Here are some of the bylaw changes Utah Republicans may consider at Saturday’s convention

Utah GOP Convention

The 4,000 or so state GOP delegates meeting Saturday in their convention will not only be electing a new chairman and other party leaders, they will be asked to consider 24 bylaw changes and four resolutions.

That is, they MAY be asked.

For it’s uncertain if any of the proposed bylaw changes – which generally break out along the lines of for or against the “Gang of 51” – and resolutions will be considered at all.

Notorious for delegate shouting and aggressive arguments, it is unclear if this convention will have time for such discussions and votes, or whether a delegate quorum will be lost later in the day or delegates just sick of the lengthy proceedings will adjourn without considering most of the intra-party decision-making.

But here are a few of the party internal changes that at least some of the delegates want to be considered.

Listed first are some of the proposals that could make it easier for the “Gang of 51” (a group of archconservative delegates who continue battling over SB54) to better control internal party workings:

  • The SCC (the 187-member main party governing body) will decide “party membership.” And the current guidelines on what constitutes party membership is repealed.

This could be a big deal down the road. For the SCC alone would decide whether this or that candidate or rank-and-file registered Republican could, in fact, be a party member.

If this bylaw change is adopted Saturday, the door would be open for the SCC to set up a so-called “truth commission,” which could decide who is a “real” Republican and who is kicked out of the party.

Also, any candidate who got on the primary ballot via SB54 signature gathering could be kicked out of the party.

  • Changing the State Central Committee’s approval-threshold of any bylaw from two-thirds to a majority vote.

This would make it easier for the “Gang of 51” to pass controversial bylaw changes.

  • Make the party chair do whatever the SCC orders him or her to do. Current chair Rob Anderson refused to send to the Utah Elections Office a bylaw change that would have violated SB54, a state law – which, in turn, could have resulted in some GOP candidates being kicked off of the 2018 ballot, and thus fueled another round of party lawsuits against the dual pathway law.
  • Paid party staff MUST do whatever the party. secretary and treasurer tell them to. Anderson told staffers they didn’t have to do what secretary Lisa Shepherd ordered them to do, which included Shepherd trying to get into Anderson’s party email account to see what he was up to.

Party interns signed a public letter saying Shepherd bullied and verbally abused them, and asked delegates not to re-elect her Saturday.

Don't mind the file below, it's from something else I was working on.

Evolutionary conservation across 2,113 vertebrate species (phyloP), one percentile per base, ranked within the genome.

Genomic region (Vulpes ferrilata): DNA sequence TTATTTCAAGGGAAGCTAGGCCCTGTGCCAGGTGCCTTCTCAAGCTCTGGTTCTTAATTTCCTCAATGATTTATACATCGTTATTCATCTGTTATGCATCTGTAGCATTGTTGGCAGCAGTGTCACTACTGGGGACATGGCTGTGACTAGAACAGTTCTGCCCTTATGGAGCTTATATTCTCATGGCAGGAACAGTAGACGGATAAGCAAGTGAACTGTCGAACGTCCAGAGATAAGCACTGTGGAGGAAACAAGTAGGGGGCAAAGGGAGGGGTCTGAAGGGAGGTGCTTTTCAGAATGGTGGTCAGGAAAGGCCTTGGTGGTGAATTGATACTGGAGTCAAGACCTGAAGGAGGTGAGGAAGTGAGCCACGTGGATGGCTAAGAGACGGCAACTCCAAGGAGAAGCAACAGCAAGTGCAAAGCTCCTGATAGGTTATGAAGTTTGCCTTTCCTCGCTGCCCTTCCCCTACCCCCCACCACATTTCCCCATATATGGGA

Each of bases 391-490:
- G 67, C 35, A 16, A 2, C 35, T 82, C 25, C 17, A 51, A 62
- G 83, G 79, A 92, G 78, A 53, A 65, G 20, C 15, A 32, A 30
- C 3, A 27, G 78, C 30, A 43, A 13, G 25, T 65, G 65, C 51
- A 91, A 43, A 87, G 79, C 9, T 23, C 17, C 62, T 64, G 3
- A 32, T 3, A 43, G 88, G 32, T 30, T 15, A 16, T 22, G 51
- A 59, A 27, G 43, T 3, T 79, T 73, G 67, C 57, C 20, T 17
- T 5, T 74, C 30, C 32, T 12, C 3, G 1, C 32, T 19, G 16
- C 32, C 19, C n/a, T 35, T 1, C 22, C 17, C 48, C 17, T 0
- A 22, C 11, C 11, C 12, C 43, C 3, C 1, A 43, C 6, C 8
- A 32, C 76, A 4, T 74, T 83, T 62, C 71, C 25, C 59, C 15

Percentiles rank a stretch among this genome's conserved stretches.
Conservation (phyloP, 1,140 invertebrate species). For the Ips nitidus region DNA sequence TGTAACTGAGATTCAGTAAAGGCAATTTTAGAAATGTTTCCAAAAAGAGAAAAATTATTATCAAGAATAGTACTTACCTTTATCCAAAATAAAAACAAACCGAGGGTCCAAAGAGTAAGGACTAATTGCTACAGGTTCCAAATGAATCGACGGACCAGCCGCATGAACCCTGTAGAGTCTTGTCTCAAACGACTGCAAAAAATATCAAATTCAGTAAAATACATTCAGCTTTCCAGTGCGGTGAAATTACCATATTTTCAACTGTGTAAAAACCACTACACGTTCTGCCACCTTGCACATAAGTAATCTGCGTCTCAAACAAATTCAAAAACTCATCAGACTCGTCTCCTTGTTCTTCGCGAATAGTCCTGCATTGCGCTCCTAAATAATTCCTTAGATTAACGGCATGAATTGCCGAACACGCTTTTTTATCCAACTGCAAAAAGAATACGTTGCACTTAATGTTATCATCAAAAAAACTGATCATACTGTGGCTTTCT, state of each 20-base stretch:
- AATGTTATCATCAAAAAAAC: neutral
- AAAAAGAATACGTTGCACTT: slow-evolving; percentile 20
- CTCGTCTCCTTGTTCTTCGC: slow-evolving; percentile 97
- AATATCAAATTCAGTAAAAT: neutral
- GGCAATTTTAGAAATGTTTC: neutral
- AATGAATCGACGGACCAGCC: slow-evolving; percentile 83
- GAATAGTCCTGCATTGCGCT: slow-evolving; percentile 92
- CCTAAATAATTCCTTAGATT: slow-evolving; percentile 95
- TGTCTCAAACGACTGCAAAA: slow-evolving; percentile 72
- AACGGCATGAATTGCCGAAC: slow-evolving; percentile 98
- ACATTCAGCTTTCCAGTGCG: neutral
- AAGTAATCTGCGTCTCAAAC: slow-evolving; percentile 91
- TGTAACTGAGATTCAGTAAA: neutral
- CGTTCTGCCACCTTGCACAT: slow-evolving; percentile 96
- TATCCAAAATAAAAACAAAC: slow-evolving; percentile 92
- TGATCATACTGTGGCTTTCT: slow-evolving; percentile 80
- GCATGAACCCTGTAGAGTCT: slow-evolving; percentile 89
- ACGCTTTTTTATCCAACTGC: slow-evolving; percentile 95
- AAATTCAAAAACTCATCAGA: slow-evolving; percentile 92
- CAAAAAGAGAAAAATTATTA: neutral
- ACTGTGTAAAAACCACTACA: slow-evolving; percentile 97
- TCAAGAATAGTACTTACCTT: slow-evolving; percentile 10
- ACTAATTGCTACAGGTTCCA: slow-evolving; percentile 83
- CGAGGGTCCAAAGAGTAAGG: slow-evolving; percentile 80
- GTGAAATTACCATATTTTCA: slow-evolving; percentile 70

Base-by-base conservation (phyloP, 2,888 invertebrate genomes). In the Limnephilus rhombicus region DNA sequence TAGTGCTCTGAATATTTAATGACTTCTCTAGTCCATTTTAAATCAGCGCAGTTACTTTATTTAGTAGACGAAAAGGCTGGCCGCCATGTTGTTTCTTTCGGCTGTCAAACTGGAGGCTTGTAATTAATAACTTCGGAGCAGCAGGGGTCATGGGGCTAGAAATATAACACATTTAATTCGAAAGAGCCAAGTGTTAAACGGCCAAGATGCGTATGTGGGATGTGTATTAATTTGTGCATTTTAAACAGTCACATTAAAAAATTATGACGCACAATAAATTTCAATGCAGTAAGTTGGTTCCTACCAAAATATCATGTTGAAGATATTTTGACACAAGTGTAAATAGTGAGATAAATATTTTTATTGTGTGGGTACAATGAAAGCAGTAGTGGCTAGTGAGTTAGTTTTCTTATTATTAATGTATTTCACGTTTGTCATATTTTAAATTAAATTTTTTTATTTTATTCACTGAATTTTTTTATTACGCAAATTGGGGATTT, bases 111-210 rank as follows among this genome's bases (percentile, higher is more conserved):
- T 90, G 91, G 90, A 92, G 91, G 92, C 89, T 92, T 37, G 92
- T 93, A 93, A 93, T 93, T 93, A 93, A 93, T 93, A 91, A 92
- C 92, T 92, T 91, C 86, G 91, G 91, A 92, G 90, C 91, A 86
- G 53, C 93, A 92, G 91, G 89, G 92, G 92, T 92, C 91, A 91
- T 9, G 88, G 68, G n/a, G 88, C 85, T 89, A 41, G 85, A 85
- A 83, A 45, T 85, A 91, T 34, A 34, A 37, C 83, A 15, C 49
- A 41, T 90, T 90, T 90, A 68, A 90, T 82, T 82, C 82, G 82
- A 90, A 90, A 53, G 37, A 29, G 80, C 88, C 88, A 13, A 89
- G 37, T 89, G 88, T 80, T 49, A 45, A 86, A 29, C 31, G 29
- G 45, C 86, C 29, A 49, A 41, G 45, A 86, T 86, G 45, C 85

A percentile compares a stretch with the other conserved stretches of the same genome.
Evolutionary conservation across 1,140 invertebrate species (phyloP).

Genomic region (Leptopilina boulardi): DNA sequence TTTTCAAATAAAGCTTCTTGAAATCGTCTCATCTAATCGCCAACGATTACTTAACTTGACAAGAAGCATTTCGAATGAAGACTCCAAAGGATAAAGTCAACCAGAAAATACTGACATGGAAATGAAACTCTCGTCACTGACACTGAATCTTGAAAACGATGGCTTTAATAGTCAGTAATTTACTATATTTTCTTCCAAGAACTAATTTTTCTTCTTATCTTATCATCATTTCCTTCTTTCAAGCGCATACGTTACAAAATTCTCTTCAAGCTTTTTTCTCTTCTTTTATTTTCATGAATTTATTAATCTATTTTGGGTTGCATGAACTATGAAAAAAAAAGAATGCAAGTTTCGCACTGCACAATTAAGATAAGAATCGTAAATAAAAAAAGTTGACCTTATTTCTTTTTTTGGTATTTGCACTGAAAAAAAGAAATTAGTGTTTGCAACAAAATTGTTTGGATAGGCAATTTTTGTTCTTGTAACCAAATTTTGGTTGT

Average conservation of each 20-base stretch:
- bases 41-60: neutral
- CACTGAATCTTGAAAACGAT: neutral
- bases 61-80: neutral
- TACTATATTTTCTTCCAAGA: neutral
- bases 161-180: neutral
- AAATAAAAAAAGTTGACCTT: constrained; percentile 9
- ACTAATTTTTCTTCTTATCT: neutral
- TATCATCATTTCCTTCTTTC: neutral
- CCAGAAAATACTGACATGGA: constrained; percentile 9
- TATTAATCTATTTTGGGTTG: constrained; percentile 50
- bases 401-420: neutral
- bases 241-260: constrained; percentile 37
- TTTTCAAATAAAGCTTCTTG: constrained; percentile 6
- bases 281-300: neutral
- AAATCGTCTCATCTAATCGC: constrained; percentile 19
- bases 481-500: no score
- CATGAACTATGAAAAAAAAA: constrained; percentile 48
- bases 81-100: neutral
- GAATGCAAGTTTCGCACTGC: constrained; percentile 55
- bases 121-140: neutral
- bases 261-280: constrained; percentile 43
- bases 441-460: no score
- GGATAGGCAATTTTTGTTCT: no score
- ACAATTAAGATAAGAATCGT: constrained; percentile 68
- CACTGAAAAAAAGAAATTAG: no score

• The SCC hires the general counsel. When, at one “special” SCC meeting, Anderson’s lawyer tried to tell some “Gang of 51” folks that they couldn’t pass a bylaw that conflicted with state law, the delegates “fired” the attorney, leaving the Utah Republican Party without legal counsel.
  • There could be no “teleconferencing” at SCC meetings. Only SCC members physically present could vote, which could mean “Gang of 51” advocates, who in recent years have attended meetings more often than other SCC members could have more voting power.

Proposed bylaw changes that perhaps could harm the “Gang of 51″’s power on the SCC:

  • A “special” meeting of the SCC can only be called by a majority of voting members (93). Currently, 40 SCC members can call a special SCC meeting, and the “Gang of 51” got its name because back in December 2017 51 archconservative members called such a meeting – which started that group’s attempted takeover of intraparty operations.
  • Once the agenda for a SCC meeting is adopted at the start of the meeting, the agenda can’t be changed later in the meeting.

“Gang of 51” members would stall SCC meetings, dragging them out, with other members later leaving, and then the “Gang of 51” would try to change the agenda to take up stuff not originally on the meeting’s agenda.

  • SCC members’ votes would be publicly recorded. Thus, obstructionists’ votes would be available to county party delegates, and the “Gang of 51” antics could be used against them at re-election time.

Some bylaw changes that don’t necessarily fall along pro- or anti-“Gang of 51” operations:

  • SCC members would be expected to help in party fundraising and would be required to report back to their county party officers how they have voted in SCC meetings and otherwise helped the party.
  • Any amendment to the state party’s constitution – voted on in annual conventions – must be cosponsored by at least 240 delegates, thus an amendment sponsored by just one or two delegates couldn’t be considered.
  • State party officers couldn’t hold any partisan elected office. In the past, at least two party chairmen were also members of the Utah Legislature.